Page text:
Friday, November 24, 2006

Undersea wrecks of 2 WWI German U boats found

November 24, 2006

Marine archaeologists have discovered the wrecks of two WWI era German U-boats of the coast of Orkney.

Orkney consists of about 20 inhabited islands plus 50 others, and is about 10 miles north of Caithness in northern mainland Scotland.

The two U boasts were reported missing in the area in 1918.

According to historians and experts at the Maritime and Coastguard Agency (MCA), one of the U boats was commanded by Commander Kurt Beitzen, who had mined and sunk HMS Hampshire carrying Lord Kitchener in 1916.

"One of the subs it seems was commanded by quite a famous commander - the man who sunk the ship that Lord Kitchener was on - so this is his watery grave so to speak," BBC quoted Rob Spillard, hydrography manager for the MCA as saying.

He said plans of the two U-boats have also been examined by experts, and have been identified as the wrecks of U-92 and U-102, commanded by Commander Beitzen. Both were believed to have been sunk by a series of mines, he added.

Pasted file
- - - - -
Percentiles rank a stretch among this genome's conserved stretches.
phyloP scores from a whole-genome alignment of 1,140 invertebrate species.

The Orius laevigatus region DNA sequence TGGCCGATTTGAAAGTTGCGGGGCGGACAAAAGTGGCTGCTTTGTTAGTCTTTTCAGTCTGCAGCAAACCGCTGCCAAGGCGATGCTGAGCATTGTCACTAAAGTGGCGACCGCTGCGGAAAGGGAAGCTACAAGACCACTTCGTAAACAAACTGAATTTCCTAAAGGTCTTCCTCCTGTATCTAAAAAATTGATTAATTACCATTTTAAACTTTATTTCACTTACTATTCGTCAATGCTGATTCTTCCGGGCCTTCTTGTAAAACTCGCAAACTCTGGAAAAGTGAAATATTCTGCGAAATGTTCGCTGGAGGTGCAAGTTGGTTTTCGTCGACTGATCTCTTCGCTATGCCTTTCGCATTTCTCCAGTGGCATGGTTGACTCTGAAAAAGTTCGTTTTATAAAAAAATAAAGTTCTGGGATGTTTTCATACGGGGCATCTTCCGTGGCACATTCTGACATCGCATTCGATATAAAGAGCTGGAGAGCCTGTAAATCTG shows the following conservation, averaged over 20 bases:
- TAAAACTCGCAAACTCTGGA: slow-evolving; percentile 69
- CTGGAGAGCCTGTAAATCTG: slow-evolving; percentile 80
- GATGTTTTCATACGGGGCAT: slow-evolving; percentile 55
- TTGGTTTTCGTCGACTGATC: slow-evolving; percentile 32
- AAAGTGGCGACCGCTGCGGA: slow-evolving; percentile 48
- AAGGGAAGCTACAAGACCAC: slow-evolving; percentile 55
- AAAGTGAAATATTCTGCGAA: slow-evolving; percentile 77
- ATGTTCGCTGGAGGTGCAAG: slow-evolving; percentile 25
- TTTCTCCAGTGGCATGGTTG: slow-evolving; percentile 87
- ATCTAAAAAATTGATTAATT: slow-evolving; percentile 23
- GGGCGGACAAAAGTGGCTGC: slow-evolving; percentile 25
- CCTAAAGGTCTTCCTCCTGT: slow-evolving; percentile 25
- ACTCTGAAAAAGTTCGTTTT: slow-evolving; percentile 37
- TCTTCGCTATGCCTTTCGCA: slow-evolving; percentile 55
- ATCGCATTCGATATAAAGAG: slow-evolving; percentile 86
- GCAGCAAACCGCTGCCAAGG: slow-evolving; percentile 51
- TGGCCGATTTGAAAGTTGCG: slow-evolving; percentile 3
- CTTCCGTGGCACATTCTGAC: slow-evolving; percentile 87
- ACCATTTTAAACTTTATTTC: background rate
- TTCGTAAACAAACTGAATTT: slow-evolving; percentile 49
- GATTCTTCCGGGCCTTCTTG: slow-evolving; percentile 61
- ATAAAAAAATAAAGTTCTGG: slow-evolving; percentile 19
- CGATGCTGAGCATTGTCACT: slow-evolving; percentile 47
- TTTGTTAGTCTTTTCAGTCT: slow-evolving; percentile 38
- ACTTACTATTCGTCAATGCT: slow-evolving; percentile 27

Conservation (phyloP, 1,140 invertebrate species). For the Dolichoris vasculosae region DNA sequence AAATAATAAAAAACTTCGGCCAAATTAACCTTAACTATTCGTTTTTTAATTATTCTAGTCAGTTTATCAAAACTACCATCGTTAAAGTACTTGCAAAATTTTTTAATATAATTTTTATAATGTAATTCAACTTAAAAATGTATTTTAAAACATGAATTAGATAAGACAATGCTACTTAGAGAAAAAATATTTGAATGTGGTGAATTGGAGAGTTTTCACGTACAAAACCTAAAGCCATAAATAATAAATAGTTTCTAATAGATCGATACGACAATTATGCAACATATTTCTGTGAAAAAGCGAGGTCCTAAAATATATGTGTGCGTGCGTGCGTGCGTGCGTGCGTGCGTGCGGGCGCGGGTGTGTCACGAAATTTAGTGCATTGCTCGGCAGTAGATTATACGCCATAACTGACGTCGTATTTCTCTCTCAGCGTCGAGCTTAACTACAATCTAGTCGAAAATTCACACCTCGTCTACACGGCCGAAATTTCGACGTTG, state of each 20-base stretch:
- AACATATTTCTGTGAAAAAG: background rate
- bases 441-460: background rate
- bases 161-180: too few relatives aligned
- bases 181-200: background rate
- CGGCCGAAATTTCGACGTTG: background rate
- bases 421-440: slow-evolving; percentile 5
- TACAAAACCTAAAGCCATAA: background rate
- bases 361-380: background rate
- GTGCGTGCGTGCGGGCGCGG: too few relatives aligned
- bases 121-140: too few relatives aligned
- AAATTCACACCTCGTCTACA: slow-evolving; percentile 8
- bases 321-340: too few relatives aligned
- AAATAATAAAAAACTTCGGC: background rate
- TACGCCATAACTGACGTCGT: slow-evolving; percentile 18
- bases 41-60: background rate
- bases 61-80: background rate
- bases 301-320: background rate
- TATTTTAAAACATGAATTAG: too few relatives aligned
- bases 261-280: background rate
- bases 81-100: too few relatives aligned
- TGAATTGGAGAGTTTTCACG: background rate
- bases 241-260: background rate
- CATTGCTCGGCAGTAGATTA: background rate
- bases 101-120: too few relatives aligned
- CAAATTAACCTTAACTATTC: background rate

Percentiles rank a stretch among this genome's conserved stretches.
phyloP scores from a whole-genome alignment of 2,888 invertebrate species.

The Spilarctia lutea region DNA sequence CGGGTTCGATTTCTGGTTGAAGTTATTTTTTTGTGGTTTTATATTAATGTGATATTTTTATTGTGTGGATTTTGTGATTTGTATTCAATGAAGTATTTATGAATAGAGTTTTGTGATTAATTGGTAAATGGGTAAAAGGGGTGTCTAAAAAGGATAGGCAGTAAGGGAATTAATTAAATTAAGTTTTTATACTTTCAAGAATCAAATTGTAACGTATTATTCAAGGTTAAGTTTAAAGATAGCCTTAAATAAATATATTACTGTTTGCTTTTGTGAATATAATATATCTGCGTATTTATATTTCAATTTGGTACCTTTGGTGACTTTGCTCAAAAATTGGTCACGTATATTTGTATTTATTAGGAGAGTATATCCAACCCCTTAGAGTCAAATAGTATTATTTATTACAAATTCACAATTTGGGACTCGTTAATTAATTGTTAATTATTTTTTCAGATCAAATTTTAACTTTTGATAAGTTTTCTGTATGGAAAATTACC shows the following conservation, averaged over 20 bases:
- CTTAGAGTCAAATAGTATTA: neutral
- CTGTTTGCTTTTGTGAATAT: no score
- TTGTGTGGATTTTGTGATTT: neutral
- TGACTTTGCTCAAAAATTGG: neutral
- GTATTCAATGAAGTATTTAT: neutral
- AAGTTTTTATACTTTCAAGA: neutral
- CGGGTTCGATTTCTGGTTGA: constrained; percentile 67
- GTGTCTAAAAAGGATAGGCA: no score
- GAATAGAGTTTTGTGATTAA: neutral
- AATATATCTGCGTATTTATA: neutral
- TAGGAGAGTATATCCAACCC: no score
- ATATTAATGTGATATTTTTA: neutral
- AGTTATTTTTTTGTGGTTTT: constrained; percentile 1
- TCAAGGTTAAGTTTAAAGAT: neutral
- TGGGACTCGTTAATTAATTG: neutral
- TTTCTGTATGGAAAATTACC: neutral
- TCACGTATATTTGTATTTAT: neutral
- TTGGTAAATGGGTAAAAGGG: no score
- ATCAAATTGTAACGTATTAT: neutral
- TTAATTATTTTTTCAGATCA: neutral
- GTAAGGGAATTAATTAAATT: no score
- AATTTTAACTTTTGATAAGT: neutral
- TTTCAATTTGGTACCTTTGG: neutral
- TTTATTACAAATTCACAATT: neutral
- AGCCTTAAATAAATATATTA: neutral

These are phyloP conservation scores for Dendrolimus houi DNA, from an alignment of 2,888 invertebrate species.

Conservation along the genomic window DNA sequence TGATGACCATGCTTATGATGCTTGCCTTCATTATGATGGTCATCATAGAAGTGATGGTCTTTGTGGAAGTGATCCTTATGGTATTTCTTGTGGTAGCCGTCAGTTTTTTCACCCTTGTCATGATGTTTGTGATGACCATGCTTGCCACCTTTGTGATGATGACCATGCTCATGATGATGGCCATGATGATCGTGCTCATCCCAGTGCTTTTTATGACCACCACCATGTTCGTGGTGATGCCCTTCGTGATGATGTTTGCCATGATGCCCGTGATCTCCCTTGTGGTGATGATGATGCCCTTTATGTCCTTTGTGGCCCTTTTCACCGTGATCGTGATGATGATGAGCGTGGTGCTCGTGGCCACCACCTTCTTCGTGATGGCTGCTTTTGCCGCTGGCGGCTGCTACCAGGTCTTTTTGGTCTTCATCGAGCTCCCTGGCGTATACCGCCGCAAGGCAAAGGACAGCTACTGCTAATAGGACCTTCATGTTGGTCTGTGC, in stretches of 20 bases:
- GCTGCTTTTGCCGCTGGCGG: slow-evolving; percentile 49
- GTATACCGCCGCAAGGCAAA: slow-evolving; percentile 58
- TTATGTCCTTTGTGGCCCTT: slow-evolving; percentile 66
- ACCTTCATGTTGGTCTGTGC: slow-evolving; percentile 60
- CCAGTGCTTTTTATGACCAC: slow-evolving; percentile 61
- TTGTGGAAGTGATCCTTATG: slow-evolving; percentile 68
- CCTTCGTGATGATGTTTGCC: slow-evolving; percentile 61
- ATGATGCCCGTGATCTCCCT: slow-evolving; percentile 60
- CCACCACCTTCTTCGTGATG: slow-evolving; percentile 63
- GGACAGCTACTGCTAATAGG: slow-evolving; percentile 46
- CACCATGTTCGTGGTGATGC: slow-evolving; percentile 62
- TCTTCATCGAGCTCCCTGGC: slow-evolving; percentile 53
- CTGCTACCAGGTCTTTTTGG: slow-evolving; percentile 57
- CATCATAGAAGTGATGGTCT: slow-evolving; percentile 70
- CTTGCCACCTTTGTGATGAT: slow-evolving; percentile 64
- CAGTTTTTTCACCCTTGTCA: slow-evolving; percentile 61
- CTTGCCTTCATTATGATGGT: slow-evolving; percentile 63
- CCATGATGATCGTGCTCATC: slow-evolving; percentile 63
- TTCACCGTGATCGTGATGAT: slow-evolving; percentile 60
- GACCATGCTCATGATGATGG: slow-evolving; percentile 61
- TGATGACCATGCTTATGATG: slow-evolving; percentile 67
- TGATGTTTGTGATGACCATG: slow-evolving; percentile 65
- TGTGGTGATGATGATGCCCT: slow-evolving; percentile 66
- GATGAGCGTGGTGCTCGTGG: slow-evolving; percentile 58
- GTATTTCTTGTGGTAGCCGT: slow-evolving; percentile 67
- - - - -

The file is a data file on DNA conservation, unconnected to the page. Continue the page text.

He said after sinking HMS Hampshire, Commander Beitzen transferred to U-102, which sank with all 42 hands on board in the autumn of 1918, while on its way back to Germany.

According to archival records, on May 23, 1916, U-75 laid mines under the control of Commander Beitzen after travelling around the west coast of Orkney undetected. Less than a month later the head of the war ministry, Lord Kitchener, was lost at sea together with many of the crew of the cruiser HMS Hampshire after striking mines.

Spillard said the MCA discovered the wrecks about 70 miles off Sanday Sound by chance during a routine sonar survey.



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